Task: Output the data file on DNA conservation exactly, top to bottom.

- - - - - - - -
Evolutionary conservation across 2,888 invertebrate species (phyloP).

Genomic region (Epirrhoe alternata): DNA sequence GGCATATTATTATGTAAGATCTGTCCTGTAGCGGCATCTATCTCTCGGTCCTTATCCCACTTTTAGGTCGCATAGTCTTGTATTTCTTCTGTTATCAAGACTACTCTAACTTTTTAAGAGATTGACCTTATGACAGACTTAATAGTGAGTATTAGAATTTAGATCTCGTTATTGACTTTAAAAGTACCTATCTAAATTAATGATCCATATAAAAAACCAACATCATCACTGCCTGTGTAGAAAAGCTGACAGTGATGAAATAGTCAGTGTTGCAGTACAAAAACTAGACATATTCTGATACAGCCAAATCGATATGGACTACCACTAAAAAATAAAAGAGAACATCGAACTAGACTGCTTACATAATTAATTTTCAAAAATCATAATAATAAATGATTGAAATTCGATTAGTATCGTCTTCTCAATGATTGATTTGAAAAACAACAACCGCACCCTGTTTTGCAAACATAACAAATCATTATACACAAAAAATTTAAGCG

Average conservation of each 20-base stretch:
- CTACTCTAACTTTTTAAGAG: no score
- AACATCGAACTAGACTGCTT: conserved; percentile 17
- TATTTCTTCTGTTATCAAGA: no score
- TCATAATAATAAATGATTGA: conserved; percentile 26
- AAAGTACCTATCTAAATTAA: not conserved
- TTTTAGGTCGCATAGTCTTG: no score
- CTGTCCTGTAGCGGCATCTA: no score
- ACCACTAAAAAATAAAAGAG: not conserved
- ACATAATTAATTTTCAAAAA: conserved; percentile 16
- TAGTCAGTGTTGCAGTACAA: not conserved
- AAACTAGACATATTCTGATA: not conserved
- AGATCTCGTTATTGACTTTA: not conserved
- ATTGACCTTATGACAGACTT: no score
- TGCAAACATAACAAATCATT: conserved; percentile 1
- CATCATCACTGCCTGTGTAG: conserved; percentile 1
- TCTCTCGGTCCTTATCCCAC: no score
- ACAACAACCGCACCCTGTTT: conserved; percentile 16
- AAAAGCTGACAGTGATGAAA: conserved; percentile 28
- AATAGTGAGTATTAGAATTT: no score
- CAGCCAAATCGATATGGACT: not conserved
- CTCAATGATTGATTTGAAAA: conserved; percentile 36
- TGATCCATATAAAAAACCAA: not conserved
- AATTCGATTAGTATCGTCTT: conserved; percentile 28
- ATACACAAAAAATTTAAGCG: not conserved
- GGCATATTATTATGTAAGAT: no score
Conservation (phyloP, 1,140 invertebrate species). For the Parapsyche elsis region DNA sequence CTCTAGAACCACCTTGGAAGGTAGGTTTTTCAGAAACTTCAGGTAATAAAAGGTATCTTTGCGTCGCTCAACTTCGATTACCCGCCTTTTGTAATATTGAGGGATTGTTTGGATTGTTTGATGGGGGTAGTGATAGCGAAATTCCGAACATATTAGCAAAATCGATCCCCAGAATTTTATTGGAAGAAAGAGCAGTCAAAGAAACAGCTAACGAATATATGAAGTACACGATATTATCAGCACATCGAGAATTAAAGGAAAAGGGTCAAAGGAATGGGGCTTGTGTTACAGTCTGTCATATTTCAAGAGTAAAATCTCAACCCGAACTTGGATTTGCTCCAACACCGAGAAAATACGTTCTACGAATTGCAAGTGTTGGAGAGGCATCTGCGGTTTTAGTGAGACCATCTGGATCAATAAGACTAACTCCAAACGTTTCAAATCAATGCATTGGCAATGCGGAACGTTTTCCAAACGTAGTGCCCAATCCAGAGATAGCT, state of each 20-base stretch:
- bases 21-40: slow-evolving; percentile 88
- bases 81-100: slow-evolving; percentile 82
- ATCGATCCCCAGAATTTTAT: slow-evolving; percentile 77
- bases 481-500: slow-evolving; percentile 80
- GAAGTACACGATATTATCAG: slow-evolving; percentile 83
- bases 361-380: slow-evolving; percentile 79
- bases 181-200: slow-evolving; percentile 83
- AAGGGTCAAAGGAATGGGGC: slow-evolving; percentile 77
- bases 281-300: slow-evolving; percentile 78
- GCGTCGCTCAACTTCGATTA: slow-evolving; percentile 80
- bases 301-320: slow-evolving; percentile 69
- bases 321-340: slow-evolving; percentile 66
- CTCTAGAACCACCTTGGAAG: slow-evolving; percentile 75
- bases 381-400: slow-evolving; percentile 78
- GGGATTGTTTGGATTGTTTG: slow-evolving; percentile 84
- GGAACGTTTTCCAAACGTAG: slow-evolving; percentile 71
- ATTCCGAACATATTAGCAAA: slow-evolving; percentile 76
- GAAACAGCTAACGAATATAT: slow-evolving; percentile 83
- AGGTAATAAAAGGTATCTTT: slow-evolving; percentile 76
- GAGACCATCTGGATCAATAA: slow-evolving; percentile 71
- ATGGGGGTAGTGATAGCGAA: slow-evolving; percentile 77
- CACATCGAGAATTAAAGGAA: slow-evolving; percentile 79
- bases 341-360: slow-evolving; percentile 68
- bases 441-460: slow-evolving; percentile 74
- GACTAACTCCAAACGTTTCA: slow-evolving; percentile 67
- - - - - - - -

Evolutionary conservation across 2,888 invertebrate species (phyloP).

Genomic region (Epirrhoe alternata): DNA sequence GGCATATTATTATGTAAGATCTGTCCTGTAGCGGCATCTATCTCTCGGTCCTTATCCCACTTTTAGGTCGCATAGTCTTGTATTTCTTCTGTTATCAAGACTACTCTAACTTTTTAAGAGATTGACCTTATGACAGACTTAATAGTGAGTATTAGAATTTAGATCTCGTTATTGACTTTAAAAGTACCTATCTAAATTAATGATCCATATAAAAAACCAACATCATCACTGCCTGTGTAGAAAAGCTGACAGTGATGAAATAGTCAGTGTTGCAGTACAAAAACTAGACATATTCTGATACAGCCAAATCGATATGGACTACCACTAAAAAATAAAAGAGAACATCGAACTAGACTGCTTACATAATTAATTTTCAAAAATCATAATAATAAATGATTGAAATTCGATTAGTATCGTCTTCTCAATGATTGATTTGAAAAACAACAACCGCACCCTGTTTTGCAAACATAACAAATCATTATACACAAAAAATTTAAGCG

Average conservation of each 20-base stretch:
- CTACTCTAACTTTTTAAGAG: no score
- AACATCGAACTAGACTGCTT: conserved; percentile 17
- TATTTCTTCTGTTATCAAGA: no score
- TCATAATAATAAATGATTGA: conserved; percentile 26
- AAAGTACCTATCTAAATTAA: not conserved
- TTTTAGGTCGCATAGTCTTG: no score
- CTGTCCTGTAGCGGCATCTA: no score
- ACCACTAAAAAATAAAAGAG: not conserved
- ACATAATTAATTTTCAAAAA: conserved; percentile 16
- TAGTCAGTGTTGCAGTACAA: not conserved
- AAACTAGACATATTCTGATA: not conserved
- AGATCTCGTTATTGACTTTA: not conserved
- ATTGACCTTATGACAGACTT: no score
- TGCAAACATAACAAATCATT: conserved; percentile 1
- CATCATCACTGCCTGTGTAG: conserved; percentile 1
- TCTCTCGGTCCTTATCCCAC: no score
- ACAACAACCGCACCCTGTTT: conserved; percentile 16
- AAAAGCTGACAGTGATGAAA: conserved; percentile 28
- AATAGTGAGTATTAGAATTT: no score
- CAGCCAAATCGATATGGACT: not conserved
- CTCAATGATTGATTTGAAAA: conserved; percentile 36
- TGATCCATATAAAAAACCAA: not conserved
- AATTCGATTAGTATCGTCTT: conserved; percentile 28
- ATACACAAAAAATTTAAGCG: not conserved
- GGCATATTATTATGTAAGAT: no score
Conservation (phyloP, 1,140 invertebrate species). For the Parapsyche elsis region DNA sequence CTCTAGAACCACCTTGGAAGGTAGGTTTTTCAGAAACTTCAGGTAATAAAAGGTATCTTTGCGTCGCTCAACTTCGATTACCCGCCTTTTGTAATATTGAGGGATTGTTTGGATTGTTTGATGGGGGTAGTGATAGCGAAATTCCGAACATATTAGCAAAATCGATCCCCAGAATTTTATTGGAAGAAAGAGCAGTCAAAGAAACAGCTAACGAATATATGAAGTACACGATATTATCAGCACATCGAGAATTAAAGGAAAAGGGTCAAAGGAATGGGGCTTGTGTTACAGTCTGTCATATTTCAAGAGTAAAATCTCAACCCGAACTTGGATTTGCTCCAACACCGAGAAAATACGTTCTACGAATTGCAAGTGTTGGAGAGGCATCTGCGGTTTTAGTGAGACCATCTGGATCAATAAGACTAACTCCAAACGTTTCAAATCAATGCATTGGCAATGCGGAACGTTTTCCAAACGTAGTGCCCAATCCAGAGATAGCT, state of each 20-base stretch:
- bases 21-40: slow-evolving; percentile 88
- bases 81-100: slow-evolving; percentile 82
- ATCGATCCCCAGAATTTTAT: slow-evolving; percentile 77
- bases 481-500: slow-evolving; percentile 80
- GAAGTACACGATATTATCAG: slow-evolving; percentile 83
- bases 361-380: slow-evolving; percentile 79
- bases 181-200: slow-evolving; percentile 83
- AAGGGTCAAAGGAATGGGGC: slow-evolving; percentile 77
- bases 281-300: slow-evolving; percentile 78
- GCGTCGCTCAACTTCGATTA: slow-evolving; percentile 80
- bases 301-320: slow-evolving; percentile 69
- bases 321-340: slow-evolving; percentile 66
- CTCTAGAACCACCTTGGAAG: slow-evolving; percentile 75
- bases 381-400: slow-evolving; percentile 78
- GGGATTGTTTGGATTGTTTG: slow-evolving; percentile 84
- GGAACGTTTTCCAAACGTAG: slow-evolving; percentile 71
- ATTCCGAACATATTAGCAAA: slow-evolving; percentile 76
- GAAACAGCTAACGAATATAT: slow-evolving; percentile 83
- AGGTAATAAAAGGTATCTTT: slow-evolving; percentile 76
- GAGACCATCTGGATCAATAA: slow-evolving; percentile 71
- ATGGGGGTAGTGATAGCGAA: slow-evolving; percentile 77
- CACATCGAGAATTAAAGGAA: slow-evolving; percentile 79
- bases 341-360: slow-evolving; percentile 68
- bases 441-460: slow-evolving; percentile 74
- GACTAACTCCAAACGTTTCA: slow-evolving; percentile 67